PPTQs: Head Judge-TO Communication

Written by Kyle Evans

Written by Kyle Evans


Since the PPTQ system has been introduced, there have been a lot of stores running a larger- scale event. Keep in mind for many of these stores, the largest event they have ever run is a pre-release, so it’s important to establish some facts and expectations to make events run as smoothly as possible for yourself, your TO, and most importantly, your players.


Types of Stores

There are two main types of stores you will encounter as you are asked about events:

Established Store

  • This store had a PPTQ in a previous season, and the previous Head Judge is unable to work this event or wants to give another judge the opportunity.
  • This store may have been part of the “old guard” PTQ rotation.

New Stores

  • This store might be new to being an Advanced Store, new to the PPTQ game.
  • This store may have done GPT’s in the past or is new to Organized Play.

Both types of stores have important steps, but for the purposes of this guide I will be focusing on the New Stores. Established Stores normally have a history of understanding expectations, but if you feel like the store isn’t fulfilling these expectations, you might consider discussing some of the line items in this guide.



This is the most important step for several reasons. You want to establish yourself as an authority on these events and be respected as a member of the community. If the store is close by, consider going in person to talk to the TO. This will also allow you to scope out the play space and find potential issues.



TO’s have the choice for their PPTQ to be Limited, or Constructed. The Constructed format matches the Pro Tour if will feed (Standard or Modern). The key distinction you need to stress with any TO is Sealed events require the store to provide product and are going to take at least an hour longer, perhaps another two if you include a T8 draft. Limited events are challenging to determine their margins because they either have to charge more for entry, or slash their prize support in order to keep costs low. Limited events are rarer and you may receive an attendance bump due to players traveling, but it is likely negligible compared to the increased cost. Make sure you talk to your TO and they understand the scenarios for each Format. If that particular store has a large Limited base it may be of greater benefit to them to host a Sealed event. If you don’t feel comfortable advising the store about the format they choose you can suggest they talk with another store who has been running PPTQ’s or another judge who may have experience in this area.



During your pre-event visit the store in person is a good time to scope out the layout. Take note of the physical space and available tables and chairs. If you feel the event is going to be too large, encourage the TO to offer pre-registration and set a cap. Remember that maximum capacity does not equal comfortable, so factor player comfort into determining the cap. Ensure both pre-registration and the cap are announced well in advance. If the store does not have table numbers, make some before the event. You do not have to get fancy with table tents. Paper and tape have served us well for years.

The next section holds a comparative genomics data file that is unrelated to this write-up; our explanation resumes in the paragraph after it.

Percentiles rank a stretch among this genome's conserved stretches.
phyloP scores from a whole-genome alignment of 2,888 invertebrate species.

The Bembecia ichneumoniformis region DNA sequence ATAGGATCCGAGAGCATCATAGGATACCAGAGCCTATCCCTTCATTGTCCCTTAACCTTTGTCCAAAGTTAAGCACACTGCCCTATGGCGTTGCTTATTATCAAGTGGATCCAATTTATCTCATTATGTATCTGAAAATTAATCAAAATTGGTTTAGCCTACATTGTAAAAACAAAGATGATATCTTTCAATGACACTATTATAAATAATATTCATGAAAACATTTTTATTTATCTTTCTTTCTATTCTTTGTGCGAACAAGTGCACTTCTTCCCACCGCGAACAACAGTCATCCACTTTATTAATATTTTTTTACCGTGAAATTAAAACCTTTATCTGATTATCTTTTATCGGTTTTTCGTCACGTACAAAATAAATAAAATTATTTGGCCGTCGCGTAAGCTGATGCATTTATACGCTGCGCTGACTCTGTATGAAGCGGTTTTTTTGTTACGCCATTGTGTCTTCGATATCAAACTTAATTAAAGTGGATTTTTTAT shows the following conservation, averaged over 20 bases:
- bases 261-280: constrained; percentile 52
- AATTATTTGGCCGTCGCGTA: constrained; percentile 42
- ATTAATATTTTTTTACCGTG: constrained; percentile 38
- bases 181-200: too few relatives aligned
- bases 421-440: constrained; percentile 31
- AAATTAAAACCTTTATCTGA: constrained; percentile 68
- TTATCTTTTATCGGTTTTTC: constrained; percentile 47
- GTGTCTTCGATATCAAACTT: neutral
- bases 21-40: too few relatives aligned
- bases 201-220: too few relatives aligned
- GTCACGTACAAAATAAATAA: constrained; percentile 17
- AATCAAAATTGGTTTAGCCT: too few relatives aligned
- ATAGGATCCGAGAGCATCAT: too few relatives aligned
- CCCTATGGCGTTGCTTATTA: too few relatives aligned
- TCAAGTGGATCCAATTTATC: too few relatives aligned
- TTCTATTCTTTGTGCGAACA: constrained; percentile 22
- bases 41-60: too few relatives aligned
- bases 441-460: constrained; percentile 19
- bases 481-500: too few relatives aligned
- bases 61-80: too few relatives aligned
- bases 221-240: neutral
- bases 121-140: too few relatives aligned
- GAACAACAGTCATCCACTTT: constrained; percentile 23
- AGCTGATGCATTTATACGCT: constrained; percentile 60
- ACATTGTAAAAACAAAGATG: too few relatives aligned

Ideally, the HJ is solicited before the PPTQ date is set. Regardless, you can make some suggestions on setting or changing the event date. Choosing the optimal date is important because it can directly affect attendance at the event. Try to avoid nearby SCG Open Series and GPs. You should also try not to hold a PPTQ the same day as another store in your city/metro area. Not as many stores utilize Sunday as a viable option, so I advise you and the TO consider a Sunday PPTQ to avoid scheduling conflicts with other events.

For timing, highly encourage stores to start before noon. A well-run event has an hour allotted per round (50 + turnaround time). Knowing this, for an event with estimated attendance to have 5 rounds of Swiss or more, you can well assume your event will last no less than 6 hours with a more accurate representation of 8 hours for a 5-round tournament. Also, with preparation time before and debriefing after the event, you are easily in for a 10 or more hour day, not including drive time. Stress this point to the stores, possibly even encouraging them to open earlier if necessary, to make a 10 or 11 am start time.


Developing Responsibilities

Now that the major factors of your event are in place, it’s time to sit down with your TO and hammer out some specifics of what they expect you to be responsible for. This can help guide your actions in the following sections as well as understand your responsibilities prior to the event to avoid confusion.


Pre-event Preparation

These are the items important to consider prior to any PPTQ:


Make sure tables and chairs are set up in preparation to meet the expected attendance and at maximum comfortable capacity for the players. It’s usually easier to set up more tables before the event than trying to rush to get more seating while the venue is full of players. 

Deck Registration Sheets/Pens

Whether it’s Constructed, or Limited, you will need Deck Registration Sheets. Have these printed prior to registration and allow players to complete them for Constructed events during registration. For Limited events, especially those involving multiple sets, try to organize these sheets to make it easier for you and your players. Consider front/back printing for multiple sets (usually no more than 2). This is also a good time to remind the TO to stock up on paper products and toner and ensure their printer is working correctly. Printer problems top the list for unnecessary delays for store-level events (and some larger events too!).

Limited Event Product

Limited product should be set aside and prepared ahead of time if possible. Coordinate with your store to get an idea of what to expect completed before you arrive so you can plan your expected arrival time.


Judge Staff